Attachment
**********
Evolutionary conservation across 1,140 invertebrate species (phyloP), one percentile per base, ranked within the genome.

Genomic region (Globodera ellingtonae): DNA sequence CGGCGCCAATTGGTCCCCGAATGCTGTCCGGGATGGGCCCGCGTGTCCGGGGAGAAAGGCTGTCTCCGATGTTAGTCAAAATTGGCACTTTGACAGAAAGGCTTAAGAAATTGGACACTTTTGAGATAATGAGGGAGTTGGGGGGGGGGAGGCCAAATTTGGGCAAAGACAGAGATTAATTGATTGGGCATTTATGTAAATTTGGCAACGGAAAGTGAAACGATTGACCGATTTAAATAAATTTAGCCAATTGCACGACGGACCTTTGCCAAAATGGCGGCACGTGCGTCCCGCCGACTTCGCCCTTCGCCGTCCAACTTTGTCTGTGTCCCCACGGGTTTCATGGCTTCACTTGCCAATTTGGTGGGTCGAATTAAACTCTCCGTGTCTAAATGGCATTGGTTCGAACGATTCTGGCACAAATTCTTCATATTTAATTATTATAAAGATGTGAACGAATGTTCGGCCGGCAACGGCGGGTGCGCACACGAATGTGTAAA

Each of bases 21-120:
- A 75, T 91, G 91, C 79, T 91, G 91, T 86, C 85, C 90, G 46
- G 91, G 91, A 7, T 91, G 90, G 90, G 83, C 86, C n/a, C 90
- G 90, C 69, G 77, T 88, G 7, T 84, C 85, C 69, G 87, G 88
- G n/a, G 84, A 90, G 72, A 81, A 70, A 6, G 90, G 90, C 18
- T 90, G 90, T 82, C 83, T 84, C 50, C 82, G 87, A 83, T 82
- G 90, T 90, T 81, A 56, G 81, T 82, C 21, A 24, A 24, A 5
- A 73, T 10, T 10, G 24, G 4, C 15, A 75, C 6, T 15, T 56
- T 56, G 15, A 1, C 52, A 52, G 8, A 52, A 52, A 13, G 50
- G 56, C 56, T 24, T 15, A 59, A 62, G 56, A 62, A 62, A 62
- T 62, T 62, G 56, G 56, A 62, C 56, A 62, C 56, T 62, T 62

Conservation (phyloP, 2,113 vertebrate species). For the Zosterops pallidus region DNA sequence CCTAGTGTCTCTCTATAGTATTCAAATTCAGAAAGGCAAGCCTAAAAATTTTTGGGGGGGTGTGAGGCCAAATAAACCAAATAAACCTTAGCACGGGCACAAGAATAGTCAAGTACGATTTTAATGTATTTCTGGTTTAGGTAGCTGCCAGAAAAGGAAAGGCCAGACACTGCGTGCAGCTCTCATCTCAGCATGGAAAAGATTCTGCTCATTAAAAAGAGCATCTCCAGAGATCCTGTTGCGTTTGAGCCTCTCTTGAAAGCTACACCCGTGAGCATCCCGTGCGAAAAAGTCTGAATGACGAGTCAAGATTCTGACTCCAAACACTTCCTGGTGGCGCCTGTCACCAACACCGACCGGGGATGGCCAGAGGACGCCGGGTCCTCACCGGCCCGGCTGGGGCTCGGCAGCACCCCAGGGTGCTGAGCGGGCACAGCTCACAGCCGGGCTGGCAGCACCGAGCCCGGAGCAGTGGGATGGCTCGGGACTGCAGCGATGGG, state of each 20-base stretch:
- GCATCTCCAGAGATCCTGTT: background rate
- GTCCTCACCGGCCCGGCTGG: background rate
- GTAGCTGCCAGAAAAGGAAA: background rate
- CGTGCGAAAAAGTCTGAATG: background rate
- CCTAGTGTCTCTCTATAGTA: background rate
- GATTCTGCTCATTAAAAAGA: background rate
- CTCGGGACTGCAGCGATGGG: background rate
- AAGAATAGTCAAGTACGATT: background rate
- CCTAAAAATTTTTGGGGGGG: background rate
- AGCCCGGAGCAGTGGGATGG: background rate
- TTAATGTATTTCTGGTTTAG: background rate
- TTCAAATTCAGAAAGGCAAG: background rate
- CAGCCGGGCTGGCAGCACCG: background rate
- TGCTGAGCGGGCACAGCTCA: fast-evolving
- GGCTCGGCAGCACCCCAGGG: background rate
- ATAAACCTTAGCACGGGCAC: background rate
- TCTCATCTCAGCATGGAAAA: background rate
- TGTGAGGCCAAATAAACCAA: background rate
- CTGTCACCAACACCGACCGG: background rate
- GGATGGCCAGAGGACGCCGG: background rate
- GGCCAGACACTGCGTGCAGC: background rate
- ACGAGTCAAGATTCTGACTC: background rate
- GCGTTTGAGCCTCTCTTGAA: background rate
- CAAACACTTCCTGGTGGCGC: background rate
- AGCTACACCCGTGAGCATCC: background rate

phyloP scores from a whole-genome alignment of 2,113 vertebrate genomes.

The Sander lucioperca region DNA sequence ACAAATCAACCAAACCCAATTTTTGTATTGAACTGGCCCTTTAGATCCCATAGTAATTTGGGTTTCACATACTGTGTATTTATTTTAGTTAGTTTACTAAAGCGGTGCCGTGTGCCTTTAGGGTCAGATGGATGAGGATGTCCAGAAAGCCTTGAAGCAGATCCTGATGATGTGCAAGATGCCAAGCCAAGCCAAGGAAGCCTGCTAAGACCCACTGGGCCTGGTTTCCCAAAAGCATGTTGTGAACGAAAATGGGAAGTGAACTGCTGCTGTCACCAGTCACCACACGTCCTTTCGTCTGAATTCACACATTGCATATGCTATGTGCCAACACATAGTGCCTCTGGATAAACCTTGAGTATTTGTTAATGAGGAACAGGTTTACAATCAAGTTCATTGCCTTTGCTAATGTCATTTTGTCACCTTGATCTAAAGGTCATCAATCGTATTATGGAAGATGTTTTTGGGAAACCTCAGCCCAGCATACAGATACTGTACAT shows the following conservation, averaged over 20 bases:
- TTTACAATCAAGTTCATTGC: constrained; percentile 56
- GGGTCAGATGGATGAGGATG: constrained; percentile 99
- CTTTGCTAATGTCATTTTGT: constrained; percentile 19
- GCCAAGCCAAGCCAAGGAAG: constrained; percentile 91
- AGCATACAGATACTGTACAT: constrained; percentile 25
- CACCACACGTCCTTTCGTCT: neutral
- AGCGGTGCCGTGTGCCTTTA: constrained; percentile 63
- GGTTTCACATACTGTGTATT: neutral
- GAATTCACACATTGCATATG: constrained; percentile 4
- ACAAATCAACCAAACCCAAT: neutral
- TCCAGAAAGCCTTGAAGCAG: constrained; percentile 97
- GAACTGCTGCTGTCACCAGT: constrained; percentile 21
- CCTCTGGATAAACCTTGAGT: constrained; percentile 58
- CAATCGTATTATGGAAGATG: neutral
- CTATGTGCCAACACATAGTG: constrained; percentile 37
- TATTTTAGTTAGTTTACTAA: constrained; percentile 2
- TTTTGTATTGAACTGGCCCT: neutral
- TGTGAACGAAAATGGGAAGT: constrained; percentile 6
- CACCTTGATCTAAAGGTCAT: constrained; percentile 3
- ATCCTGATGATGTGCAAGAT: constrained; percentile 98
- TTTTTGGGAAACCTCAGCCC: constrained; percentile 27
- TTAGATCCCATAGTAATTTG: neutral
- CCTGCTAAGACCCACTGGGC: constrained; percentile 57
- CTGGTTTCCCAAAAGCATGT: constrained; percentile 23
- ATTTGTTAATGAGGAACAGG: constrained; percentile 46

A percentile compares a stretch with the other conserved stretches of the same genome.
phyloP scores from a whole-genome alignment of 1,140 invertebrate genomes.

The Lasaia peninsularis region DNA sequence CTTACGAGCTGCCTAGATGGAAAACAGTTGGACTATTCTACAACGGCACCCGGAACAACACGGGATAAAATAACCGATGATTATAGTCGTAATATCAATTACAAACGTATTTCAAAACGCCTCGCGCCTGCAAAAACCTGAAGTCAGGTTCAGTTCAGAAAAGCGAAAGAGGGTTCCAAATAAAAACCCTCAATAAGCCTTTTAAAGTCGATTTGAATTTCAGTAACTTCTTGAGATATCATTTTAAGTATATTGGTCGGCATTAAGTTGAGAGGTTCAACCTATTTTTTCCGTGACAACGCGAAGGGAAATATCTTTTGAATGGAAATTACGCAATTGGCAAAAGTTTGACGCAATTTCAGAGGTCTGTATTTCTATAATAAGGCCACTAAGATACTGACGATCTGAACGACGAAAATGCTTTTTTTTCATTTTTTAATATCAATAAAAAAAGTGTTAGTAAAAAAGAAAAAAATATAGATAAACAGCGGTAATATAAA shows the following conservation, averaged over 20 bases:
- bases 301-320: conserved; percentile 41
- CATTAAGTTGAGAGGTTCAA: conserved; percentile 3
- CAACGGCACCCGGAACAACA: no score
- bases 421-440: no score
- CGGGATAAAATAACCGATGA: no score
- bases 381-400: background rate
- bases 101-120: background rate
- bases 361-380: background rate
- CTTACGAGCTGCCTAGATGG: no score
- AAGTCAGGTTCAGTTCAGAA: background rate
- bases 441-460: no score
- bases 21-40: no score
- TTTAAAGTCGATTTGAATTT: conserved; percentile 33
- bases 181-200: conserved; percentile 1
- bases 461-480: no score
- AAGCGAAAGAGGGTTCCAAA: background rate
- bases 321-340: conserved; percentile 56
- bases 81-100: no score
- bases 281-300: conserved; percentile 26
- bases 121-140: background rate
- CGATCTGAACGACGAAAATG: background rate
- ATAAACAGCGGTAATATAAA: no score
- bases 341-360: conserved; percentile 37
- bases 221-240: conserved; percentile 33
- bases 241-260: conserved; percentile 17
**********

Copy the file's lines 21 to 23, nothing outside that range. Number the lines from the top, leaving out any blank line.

- CTCGGGACTGCAGCGATGGG: background rate
- AAGAATAGTCAAGTACGATT: background rate
- CCTAAAAATTTTTGGGGGGG: background rate